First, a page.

As a former Volunteer Fire Fighter, I can definately attest to the ability of mulch to ignite. Even with out an ignition source it still can catch fire. Especially piles of mulch. They get very hot inside the middle of the pile and if not turned over on a regular basis it can catch fire. While I was member of my local Volunteer Fire company we were called out to a farm, with a mulch pile on fire. We had to use rakes, shovels, and eventually a front-end loader to tear the pile apart and make sure the fire was out and there were no more “hot spots” buring. Even a pile that is moist on top can retain a significant amount of heat to ignite the inner most mulch, as long as it is dry enough.

    If you ever go past a Garden Center with a large pile(s) of mulch, on a cold day you will most likely see some steam comming from the pile(s) of mulch. That is how hot it gets inside the piles of mulch. If I remember corectly it can get well over 120 degrees F inside a pile of mulch that is properly turned.

  3. Good article; I forwarded to my facebook page – I’m a landscape designer and hadn’t given that much thought on mulch and fire so the statistics are very interesting!
    MJ Martin
    MJ Martin, Landscape Designer

    • A few years back, I had a contractor throw his cigarette into some wood mulch I had on the side of my yard – under pine trees. While it was a wet area, the mulch slowly burned and I had a smoldering fire in a 20 x 20 foot area. Took quite a while to put the fire out. Fortunately it was about 20 feet from the house. Also compost gets hot – and mulch is compost. Coming from a farm, I’ve seen barns blow up from moist hay in them. Be careful.

  4. Interesting but not totally surprising… but the topic does raise a closely related question – what is the risk of spontaneous combustion in some mulches? Anyone aware of any studies that may have been done in this regard?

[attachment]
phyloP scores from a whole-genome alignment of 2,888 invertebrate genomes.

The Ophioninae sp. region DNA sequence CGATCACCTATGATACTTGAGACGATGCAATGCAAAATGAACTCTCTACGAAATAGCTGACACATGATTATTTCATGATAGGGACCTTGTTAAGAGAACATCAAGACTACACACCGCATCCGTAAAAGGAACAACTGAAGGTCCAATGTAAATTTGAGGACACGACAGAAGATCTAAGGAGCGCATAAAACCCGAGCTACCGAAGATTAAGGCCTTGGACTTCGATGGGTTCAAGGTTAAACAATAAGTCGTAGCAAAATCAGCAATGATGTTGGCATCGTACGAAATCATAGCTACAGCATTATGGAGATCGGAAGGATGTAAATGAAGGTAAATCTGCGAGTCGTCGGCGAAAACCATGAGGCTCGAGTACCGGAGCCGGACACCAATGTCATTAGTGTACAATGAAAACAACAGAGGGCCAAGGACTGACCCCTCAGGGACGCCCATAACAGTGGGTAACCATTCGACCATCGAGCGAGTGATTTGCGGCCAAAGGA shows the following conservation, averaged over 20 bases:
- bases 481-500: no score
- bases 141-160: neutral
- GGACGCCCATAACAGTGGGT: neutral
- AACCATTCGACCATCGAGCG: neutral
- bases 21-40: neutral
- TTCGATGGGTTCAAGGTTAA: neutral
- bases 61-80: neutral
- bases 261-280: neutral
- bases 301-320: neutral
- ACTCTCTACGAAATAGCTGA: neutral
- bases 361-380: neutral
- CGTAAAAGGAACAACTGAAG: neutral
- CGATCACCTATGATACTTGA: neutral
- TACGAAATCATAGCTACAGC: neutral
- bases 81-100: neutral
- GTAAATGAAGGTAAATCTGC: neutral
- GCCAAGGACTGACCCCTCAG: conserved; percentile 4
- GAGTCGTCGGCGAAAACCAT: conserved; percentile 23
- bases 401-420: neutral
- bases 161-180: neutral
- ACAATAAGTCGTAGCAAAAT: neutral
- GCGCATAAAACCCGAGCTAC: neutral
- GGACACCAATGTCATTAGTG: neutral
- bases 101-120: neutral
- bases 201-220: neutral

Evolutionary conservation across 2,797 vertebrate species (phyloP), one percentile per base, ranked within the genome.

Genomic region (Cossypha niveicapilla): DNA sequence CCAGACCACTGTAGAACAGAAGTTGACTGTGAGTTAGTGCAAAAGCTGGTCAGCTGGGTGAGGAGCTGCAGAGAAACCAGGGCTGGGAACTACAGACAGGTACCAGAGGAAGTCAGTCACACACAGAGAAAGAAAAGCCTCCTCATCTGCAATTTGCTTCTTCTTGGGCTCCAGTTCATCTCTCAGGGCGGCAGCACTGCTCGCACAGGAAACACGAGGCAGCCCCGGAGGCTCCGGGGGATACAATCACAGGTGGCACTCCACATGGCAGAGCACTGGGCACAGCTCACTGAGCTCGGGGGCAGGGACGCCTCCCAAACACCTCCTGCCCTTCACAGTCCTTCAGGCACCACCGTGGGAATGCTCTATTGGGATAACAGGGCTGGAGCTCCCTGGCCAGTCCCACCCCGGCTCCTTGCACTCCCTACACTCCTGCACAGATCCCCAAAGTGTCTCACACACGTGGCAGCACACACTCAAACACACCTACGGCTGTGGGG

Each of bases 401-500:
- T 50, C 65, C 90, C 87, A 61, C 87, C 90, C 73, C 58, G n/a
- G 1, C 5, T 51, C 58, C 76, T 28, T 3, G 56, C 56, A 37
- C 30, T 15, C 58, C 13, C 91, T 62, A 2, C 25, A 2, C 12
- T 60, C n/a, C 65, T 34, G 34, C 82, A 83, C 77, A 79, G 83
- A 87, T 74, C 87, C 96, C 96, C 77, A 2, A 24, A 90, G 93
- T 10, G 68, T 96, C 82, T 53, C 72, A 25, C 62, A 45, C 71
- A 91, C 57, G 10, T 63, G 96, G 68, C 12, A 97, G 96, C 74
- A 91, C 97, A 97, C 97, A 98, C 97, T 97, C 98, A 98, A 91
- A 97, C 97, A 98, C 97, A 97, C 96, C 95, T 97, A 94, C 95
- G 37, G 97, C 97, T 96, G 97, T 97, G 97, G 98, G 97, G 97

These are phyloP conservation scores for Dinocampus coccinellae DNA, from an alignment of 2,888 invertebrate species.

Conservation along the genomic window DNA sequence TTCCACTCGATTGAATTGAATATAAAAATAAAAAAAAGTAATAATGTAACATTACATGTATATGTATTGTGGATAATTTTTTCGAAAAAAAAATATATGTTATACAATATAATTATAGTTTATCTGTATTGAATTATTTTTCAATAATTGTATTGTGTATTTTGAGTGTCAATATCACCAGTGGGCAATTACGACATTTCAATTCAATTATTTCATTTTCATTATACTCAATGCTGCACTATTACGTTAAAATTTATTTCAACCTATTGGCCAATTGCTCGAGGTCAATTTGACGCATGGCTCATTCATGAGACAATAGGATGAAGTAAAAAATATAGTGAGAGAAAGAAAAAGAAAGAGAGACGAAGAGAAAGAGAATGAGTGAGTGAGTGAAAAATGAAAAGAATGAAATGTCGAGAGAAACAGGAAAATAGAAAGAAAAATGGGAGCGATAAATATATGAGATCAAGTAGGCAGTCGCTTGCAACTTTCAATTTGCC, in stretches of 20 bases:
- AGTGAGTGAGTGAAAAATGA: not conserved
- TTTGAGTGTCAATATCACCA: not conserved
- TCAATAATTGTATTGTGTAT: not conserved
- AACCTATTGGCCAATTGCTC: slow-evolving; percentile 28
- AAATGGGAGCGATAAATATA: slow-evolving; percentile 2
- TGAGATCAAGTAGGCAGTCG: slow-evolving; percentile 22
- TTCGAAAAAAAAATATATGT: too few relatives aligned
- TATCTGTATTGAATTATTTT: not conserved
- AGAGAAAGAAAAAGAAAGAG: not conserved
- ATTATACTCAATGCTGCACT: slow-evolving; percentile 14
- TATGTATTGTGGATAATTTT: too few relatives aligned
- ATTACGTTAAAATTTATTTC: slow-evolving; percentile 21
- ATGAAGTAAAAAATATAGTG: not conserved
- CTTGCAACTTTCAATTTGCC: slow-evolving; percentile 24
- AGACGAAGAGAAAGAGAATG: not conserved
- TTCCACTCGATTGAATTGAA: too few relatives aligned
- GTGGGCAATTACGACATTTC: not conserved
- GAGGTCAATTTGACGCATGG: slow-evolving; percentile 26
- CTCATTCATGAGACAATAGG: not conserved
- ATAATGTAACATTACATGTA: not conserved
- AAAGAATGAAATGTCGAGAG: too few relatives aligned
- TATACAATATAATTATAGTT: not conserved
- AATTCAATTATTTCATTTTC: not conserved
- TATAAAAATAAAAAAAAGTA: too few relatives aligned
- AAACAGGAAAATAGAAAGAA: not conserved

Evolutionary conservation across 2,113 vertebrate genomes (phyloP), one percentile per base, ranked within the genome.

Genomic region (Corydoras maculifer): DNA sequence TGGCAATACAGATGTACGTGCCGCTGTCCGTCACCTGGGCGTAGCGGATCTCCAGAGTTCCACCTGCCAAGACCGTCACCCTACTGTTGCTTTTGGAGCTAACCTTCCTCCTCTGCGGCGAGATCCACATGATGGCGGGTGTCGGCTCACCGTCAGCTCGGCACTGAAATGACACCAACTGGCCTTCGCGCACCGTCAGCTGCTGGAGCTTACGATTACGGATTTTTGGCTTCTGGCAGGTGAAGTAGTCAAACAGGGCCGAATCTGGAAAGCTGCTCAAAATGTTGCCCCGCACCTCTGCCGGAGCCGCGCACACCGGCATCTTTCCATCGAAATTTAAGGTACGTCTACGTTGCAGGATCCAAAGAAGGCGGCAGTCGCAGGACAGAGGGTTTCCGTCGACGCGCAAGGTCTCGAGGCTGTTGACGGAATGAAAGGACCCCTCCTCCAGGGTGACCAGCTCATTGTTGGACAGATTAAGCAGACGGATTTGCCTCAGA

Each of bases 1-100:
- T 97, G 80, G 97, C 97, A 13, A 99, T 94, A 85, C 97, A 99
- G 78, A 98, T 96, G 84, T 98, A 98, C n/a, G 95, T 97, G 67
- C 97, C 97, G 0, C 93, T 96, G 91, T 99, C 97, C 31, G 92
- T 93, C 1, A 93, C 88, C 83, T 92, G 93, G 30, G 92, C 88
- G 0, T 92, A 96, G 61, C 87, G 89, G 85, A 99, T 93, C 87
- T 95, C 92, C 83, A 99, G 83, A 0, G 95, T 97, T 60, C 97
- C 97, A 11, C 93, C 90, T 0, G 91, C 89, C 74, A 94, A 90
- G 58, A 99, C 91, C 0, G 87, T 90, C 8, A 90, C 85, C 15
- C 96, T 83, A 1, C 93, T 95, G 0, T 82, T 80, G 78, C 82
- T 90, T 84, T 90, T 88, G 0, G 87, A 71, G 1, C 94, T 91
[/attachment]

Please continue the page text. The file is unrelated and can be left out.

5. The mulch that is most likely to catch fire is pine needles. Why? Because the “strategy” of pine trees is to shed needles that are highly flammable so that competing trees–like deciduous hardwoods–would be killed in fires caused by lightening strikes. A pine tree’s thick bark protects them from moderate fires and many plants associated with pine forests, such as grasses, are fire-tolerant. So pine needles do make an attractive and cost-effective mulch in some parts of the country, but they are HIGHLY flammable. So don’t put them within about 10′ of any wooden structures.

    • This is incorrect. Plants generally don’t attack other plants or have strategies for competition. General forest succession is due to the adaptation of plant species. When trees get larger they cast more and more shade as they get older. In turn this creates changes in ecology (moisture levels, soil changes, shade, etc..) understory plants then begin growing and at the same time changing the ecosystem again. The reason pine needles are so flammable is because pine trees produce turpentine. This turpentine (which is extremely flammable) is a defense mechanism many trees use against (specifically) bark beetles. Bark beetles and many other insect pests generally will only attack previously un-healthy or injured plants. Weaker un-healthy trees produce far less turpentine sap which allows the insect to penetrate the defense mechanism. For more information, search Ambrosia Bark Beetle. Generally speaking pine forests do not offer much diversity between species due to the soils acidic nature therefore conifers and deciduous trees do not have head to head competitions. Yes, pine needles are flammable, but not for the reason of competing with deciduous trees.

  6. In additon to mulches, I have a smoking firend who used her porch pots to put out her cigaretes before entering the house. Sphagnum peat moss and charcoal did the same thing. Fortunately, they family noticed before the wood siding went up.